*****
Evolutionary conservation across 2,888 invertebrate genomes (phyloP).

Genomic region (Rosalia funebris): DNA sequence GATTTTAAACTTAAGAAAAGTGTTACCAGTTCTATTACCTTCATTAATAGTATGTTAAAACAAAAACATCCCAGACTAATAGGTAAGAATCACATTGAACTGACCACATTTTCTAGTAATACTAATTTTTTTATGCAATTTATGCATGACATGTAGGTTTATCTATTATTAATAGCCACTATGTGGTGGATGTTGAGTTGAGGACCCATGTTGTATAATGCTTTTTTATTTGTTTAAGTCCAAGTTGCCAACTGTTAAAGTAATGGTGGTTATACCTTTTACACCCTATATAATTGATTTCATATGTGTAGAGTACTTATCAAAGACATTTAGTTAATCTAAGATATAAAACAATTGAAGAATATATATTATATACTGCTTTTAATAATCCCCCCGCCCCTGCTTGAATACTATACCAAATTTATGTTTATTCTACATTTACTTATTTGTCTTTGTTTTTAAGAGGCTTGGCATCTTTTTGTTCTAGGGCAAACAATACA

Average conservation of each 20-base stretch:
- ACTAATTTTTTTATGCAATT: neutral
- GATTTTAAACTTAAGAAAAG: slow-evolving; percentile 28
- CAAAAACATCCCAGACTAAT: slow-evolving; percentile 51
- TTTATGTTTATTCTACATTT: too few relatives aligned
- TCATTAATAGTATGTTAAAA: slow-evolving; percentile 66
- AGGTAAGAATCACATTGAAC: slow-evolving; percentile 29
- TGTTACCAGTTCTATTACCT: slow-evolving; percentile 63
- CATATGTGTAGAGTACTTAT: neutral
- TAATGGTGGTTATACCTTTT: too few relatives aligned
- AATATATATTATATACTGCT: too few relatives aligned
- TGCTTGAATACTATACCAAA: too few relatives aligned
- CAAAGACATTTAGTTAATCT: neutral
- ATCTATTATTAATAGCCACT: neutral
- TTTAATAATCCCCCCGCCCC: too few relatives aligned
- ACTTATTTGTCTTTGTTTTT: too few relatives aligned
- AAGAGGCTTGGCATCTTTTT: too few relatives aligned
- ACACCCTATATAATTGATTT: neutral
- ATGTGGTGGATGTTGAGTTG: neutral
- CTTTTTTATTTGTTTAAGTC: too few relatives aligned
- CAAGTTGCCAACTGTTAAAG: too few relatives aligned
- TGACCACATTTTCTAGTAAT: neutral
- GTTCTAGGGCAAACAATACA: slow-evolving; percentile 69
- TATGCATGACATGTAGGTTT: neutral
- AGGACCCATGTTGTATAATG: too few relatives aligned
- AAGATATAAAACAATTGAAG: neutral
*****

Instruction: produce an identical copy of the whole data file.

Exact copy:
Evolutionary conservation across 2,888 invertebrate genomes (phyloP).

Genomic region (Rosalia funebris): DNA sequence GATTTTAAACTTAAGAAAAGTGTTACCAGTTCTATTACCTTCATTAATAGTATGTTAAAACAAAAACATCCCAGACTAATAGGTAAGAATCACATTGAACTGACCACATTTTCTAGTAATACTAATTTTTTTATGCAATTTATGCATGACATGTAGGTTTATCTATTATTAATAGCCACTATGTGGTGGATGTTGAGTTGAGGACCCATGTTGTATAATGCTTTTTTATTTGTTTAAGTCCAAGTTGCCAACTGTTAAAGTAATGGTGGTTATACCTTTTACACCCTATATAATTGATTTCATATGTGTAGAGTACTTATCAAAGACATTTAGTTAATCTAAGATATAAAACAATTGAAGAATATATATTATATACTGCTTTTAATAATCCCCCCGCCCCTGCTTGAATACTATACCAAATTTATGTTTATTCTACATTTACTTATTTGTCTTTGTTTTTAAGAGGCTTGGCATCTTTTTGTTCTAGGGCAAACAATACA

Average conservation of each 20-base stretch:
- ACTAATTTTTTTATGCAATT: neutral
- GATTTTAAACTTAAGAAAAG: slow-evolving; percentile 28
- CAAAAACATCCCAGACTAAT: slow-evolving; percentile 51
- TTTATGTTTATTCTACATTT: too few relatives aligned
- TCATTAATAGTATGTTAAAA: slow-evolving; percentile 66
- AGGTAAGAATCACATTGAAC: slow-evolving; percentile 29
- TGTTACCAGTTCTATTACCT: slow-evolving; percentile 63
- CATATGTGTAGAGTACTTAT: neutral
- TAATGGTGGTTATACCTTTT: too few relatives aligned
- AATATATATTATATACTGCT: too few relatives aligned
- TGCTTGAATACTATACCAAA: too few relatives aligned
- CAAAGACATTTAGTTAATCT: neutral
- ATCTATTATTAATAGCCACT: neutral
- TTTAATAATCCCCCCGCCCC: too few relatives aligned
- ACTTATTTGTCTTTGTTTTT: too few relatives aligned
- AAGAGGCTTGGCATCTTTTT: too few relatives aligned
- ACACCCTATATAATTGATTT: neutral
- ATGTGGTGGATGTTGAGTTG: neutral
- CTTTTTTATTTGTTTAAGTC: too few relatives aligned
- CAAGTTGCCAACTGTTAAAG: too few relatives aligned
- TGACCACATTTTCTAGTAAT: neutral
- GTTCTAGGGCAAACAATACA: slow-evolving; percentile 69
- TATGCATGACATGTAGGTTT: neutral
- AGGACCCATGTTGTATAATG: too few relatives aligned
- AAGATATAAAACAATTGAAG: neutral